9 Review [Inhibition of RANK-L in the pathophysiology of osteoporosis. Clinical evidences of its use]. 2013

Luis Neyro, José / Jesús Cancelo, María / Palacios, Santiago. ·Servicio de Ginecología y Obstetricia, Facultad de Medicina y Odontología, Grupo de trabajo de Osteoporosis de la Associación Española para el Estudio de la Menopausia, Universidad del País Vasco, EUH-UPV. jlneyro@sego.es ·Ginecol Obstet Mex · Pubmed #23672116.

ABSTRACT: The increase bone turnover is the most important fact at the physiopathology of postmenopausal osteoporosis. At the molecular level it is the increase of the RANK-L the principal mediator who allows the osteoclasts formation, survival and development of them. Multiple models have been in use in preclinical investigations for evaluating the effects of the inhibition of the RANKL, between which it is included on OPG's over-expression in mice and transgenic mouse and by means of other models that include the treatment with recombinant OPG. The results of these studies show that RANKL's inhibition improves the DMO as well as the geometry and resistance of the bone. Several references clinical trials have investigated the potential of denosumab as antiresorptive drug for the prevention and treatment of bone disease. It is a monoclonal antibody, the first fully human, which were recently published results of randomized clinical trials to eight years for increasing BMD in different locations and five years for the prevention of vertebral and hip fractures. We review the fundamentals of the mechanism of inhibition of RANK-L and the results of several clinical trials of Denosumab.

10 Review EMAS clinical guide: selective estrogen receptor modulators for postmenopausal osteoporosis. 2012

Palacios, Santiago / Brincat, Mark / Erel, C Tamer / Gambacciani, Marco / Lambrinoudaki, Irene / Moen, Mette H / Schenck-Gustafsson, Karin / Tremollieres, Florence / Vujovic, Svetlana / Rees, Margaret / Rozenberg, Serge. ·Palacios Institute of Woman's Health Antonio Acuna, Madrid, Spain. ipalacios@institutopalacios.com ·Maturitas · Pubmed #22176952.

ABSTRACT: Osteoporosis and the resulting fractures are major public health issues as the world population is ageing. Various therapies such as bisphosphonates, strontium ranelate and more recently denosumab are available. This clinical guide provides the evidence for the clinical use of selective estrogen modulators (SERMs) in the management of osteoporosis in postmenopausal women.

11 Review Bazedoxifene acetate for the management of postmenopausal osteoporosis. 2011

Palacios, S. ·Palacios Institute of Women's Health, Madrid, Spain. ipalacios@institutopalacios.com ·Drugs Today (Barc) · Pubmed #21494696.

ABSTRACT: Osteoporosis is a gender-related disease that is especially prevalent in postmenopausal women. New drugs have been developed led by issues of interest and concerns about this disease, each one striving to be more effective and safer than the previous one. Bazedoxifene acetate is a new, third-generation, selective estrogen receptor modulator. This drug is used to treat postmenopausal osteoporosis in women with a high risk of fracture. Bazedoxifene acetate significantly prevents bone mass loss at 20 mg/day in healthy postmenopausal women with normal or low bone mineral density. The risk of vertebral fractures in women with osteoporosis was reduced by 42% (P < 0.05) after 3 years in a pivotal study. Five years later, the reduction was still 35% (P = 0.014). Post hoc analysis in women with a high risk of fractures showed a 50% reduced risk of nonvertebral fractures (P = 0.02) after 3 years and a 37% reduction (P = 0.06) after 5 years. Bazedoxifene acetate shows anti-fracture potential in the first few years after menopause and a greater antiestrogen effect at the level of the uterus. This has made this compound an appropriate option in young postmenopausal women with osteoporosis and a risk of fractures.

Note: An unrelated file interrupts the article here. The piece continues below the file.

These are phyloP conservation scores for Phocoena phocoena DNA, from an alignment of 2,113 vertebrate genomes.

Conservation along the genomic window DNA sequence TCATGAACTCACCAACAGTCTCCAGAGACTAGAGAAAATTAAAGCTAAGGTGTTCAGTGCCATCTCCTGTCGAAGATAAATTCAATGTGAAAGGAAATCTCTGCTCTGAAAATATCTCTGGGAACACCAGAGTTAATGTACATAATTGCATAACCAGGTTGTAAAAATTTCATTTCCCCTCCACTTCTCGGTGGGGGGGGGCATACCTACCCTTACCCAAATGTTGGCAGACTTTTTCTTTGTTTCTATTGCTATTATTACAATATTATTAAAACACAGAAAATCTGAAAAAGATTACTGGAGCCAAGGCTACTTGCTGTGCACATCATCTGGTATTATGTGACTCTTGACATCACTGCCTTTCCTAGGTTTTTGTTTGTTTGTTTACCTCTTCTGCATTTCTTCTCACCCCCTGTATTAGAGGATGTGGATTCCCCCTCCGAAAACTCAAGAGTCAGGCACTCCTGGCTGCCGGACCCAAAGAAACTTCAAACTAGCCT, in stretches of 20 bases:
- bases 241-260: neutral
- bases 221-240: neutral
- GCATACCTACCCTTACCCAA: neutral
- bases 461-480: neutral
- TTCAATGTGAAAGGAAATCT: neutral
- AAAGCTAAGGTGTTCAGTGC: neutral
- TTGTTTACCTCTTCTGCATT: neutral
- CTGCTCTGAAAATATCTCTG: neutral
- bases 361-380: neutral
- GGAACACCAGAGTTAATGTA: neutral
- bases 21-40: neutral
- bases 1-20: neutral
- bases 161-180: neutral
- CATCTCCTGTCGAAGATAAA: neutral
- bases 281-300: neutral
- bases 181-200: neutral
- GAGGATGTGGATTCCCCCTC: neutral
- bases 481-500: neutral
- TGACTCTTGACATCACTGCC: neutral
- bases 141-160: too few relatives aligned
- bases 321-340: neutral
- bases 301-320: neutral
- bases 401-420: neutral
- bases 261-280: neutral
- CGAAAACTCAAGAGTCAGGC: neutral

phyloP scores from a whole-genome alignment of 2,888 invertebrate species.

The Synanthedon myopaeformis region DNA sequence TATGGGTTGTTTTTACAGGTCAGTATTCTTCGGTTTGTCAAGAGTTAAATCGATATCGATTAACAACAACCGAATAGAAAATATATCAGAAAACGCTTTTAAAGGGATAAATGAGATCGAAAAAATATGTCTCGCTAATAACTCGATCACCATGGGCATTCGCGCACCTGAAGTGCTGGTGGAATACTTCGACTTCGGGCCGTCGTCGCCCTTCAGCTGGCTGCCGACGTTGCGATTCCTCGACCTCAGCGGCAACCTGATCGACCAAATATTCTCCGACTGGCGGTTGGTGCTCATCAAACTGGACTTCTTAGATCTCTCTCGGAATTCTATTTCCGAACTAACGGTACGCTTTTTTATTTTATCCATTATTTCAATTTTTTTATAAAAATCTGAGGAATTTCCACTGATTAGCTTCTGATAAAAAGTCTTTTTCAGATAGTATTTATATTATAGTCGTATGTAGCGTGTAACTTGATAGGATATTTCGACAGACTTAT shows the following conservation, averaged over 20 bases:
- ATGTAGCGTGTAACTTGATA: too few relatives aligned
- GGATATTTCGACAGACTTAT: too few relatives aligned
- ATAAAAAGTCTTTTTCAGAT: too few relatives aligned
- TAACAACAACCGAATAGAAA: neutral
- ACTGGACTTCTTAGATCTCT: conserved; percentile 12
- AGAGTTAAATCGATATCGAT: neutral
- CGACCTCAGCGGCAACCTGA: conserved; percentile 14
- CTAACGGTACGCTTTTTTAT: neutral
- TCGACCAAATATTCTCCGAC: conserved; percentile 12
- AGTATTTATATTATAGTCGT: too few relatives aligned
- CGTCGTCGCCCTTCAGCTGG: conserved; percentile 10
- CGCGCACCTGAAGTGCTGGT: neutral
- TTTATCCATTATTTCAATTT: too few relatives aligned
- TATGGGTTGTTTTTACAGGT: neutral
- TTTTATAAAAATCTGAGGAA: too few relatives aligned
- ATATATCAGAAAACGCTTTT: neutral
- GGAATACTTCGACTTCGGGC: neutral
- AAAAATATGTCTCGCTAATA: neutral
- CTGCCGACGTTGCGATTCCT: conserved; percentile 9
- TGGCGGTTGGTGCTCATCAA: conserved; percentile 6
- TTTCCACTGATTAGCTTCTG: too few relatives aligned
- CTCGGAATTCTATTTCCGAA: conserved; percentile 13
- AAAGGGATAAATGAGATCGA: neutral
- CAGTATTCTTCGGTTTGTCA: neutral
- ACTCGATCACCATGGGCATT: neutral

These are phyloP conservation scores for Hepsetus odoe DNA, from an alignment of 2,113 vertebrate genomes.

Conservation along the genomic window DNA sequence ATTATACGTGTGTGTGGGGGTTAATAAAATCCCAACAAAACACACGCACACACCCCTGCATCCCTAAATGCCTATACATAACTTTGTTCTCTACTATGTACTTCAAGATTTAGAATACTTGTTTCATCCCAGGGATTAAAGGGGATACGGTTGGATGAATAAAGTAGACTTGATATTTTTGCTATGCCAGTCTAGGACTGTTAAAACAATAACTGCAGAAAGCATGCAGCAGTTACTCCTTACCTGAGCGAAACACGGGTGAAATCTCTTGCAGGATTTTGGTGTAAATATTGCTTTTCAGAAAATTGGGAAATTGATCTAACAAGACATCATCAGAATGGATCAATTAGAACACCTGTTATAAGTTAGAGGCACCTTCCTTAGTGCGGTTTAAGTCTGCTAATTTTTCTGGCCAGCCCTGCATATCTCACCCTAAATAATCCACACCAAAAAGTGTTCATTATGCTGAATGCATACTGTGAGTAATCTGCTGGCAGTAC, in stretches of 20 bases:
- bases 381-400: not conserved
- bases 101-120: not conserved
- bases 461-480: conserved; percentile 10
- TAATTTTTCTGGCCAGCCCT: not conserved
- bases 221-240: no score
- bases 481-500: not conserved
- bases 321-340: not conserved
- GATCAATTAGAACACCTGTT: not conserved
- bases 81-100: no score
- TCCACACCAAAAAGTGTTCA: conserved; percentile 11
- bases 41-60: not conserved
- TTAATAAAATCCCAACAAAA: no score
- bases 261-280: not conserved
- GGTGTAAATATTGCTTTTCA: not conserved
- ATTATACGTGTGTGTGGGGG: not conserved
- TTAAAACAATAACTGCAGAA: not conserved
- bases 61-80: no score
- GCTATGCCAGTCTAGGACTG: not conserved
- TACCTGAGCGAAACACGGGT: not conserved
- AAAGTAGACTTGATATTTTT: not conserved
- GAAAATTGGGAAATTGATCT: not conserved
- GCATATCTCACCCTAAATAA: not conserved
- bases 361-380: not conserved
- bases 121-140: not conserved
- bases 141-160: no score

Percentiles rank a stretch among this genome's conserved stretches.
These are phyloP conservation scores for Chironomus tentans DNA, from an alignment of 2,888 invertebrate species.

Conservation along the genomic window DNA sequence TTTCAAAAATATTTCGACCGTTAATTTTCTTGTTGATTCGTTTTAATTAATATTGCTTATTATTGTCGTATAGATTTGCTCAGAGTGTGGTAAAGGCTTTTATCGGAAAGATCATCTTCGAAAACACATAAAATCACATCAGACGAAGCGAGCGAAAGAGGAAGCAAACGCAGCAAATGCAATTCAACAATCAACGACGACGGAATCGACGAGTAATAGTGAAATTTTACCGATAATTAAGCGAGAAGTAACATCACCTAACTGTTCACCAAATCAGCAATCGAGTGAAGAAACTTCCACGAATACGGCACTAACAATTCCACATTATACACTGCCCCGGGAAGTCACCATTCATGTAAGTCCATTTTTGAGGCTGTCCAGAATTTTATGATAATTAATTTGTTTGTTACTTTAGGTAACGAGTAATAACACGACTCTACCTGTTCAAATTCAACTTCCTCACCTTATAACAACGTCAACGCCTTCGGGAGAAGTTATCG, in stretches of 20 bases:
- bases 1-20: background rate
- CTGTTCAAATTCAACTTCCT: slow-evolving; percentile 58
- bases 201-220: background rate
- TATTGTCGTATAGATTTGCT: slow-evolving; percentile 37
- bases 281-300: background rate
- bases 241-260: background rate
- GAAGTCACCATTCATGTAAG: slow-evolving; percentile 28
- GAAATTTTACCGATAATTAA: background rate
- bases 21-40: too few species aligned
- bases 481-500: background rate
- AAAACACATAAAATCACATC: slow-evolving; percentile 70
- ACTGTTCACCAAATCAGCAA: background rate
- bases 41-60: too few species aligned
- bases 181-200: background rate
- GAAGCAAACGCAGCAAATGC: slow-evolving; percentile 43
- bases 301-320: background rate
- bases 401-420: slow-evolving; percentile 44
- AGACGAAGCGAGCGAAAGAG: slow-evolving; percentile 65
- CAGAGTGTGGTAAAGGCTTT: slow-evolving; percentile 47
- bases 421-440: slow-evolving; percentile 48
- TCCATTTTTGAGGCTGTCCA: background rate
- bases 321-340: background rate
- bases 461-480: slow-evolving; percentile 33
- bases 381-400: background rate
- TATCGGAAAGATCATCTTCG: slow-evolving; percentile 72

12 Review Efficacy and safety of bazedoxifene, a novel selective estrogen receptor modulator for the prevention and treatment of postmenopausal osteoporosis. 2010

Palacios, Santiago. ·Instituto Palacios, Salud y Medicina de la Mujer, Madrid, Spain. ipalacios@institutopalacios.com ·Curr Med Res Opin · Pubmed #20429824.

ABSTRACT: OBJECTIVE: Osteoporosis affects millions of individuals, particularly postmenopausal women, and imposes a severe burden on patients and the healthcare system. Several therapeutic options are commercially available for the prevention and treatment of osteoporosis, including bisphosphonates, hormone therapy, and the selective estrogen receptor modulator (SERM), raloxifene. Because each of these agents has its own individual risk-benefit profile, their use should be tailored to specific patient populations. While many agents are approved for osteoporosis, new therapies are needed that maximize efficacy outcomes and minimize safety concerns. Several new SERMs are being evaluated in an effort to achieve an ideal tissue selectivity profile, with beneficial effects on bone without negative effects on the endometrium and breast. Bazedoxifene is a novel SERM that was recently approved in the European Union and is undergoing regulatory review in the United States for the prevention and treatment of postmenopausal osteoporosis. This article reviews the clinical efficacy and safety data for bazedoxifene in postmenopausal women with or at risk for osteoporosis. METHODS: The PubMed database and relevant congress abstract databases were searched to identify all pertinent literature on bazedoxifene for the prevention and/or treatment of postmenopausal osteoporosis. RESULTS: In phase 3 clinical studies, bazedoxifene has demonstrated significant reduction in the risk of new vertebral fracture versus placebo and positive effects on bone mineral density and bone turnover. Moreover, in a subgroup analysis of women at high risk for fracture, bazedoxifene significantly reduced the risk of nonvertebral fracture versus both placebo and raloxifene. Bazedoxifene was generally safe and well-tolerated in women with and at risk for osteoporosis, with no evidence of endometrial or breast stimulation. Data inclusion for this review article was limited by what was available in the public domain. CONCLUSION: The available clinical data suggest that bazedoxifene may offer a favorable risk-benefit profile for the prevention and treatment of postmenopausal osteoporosis.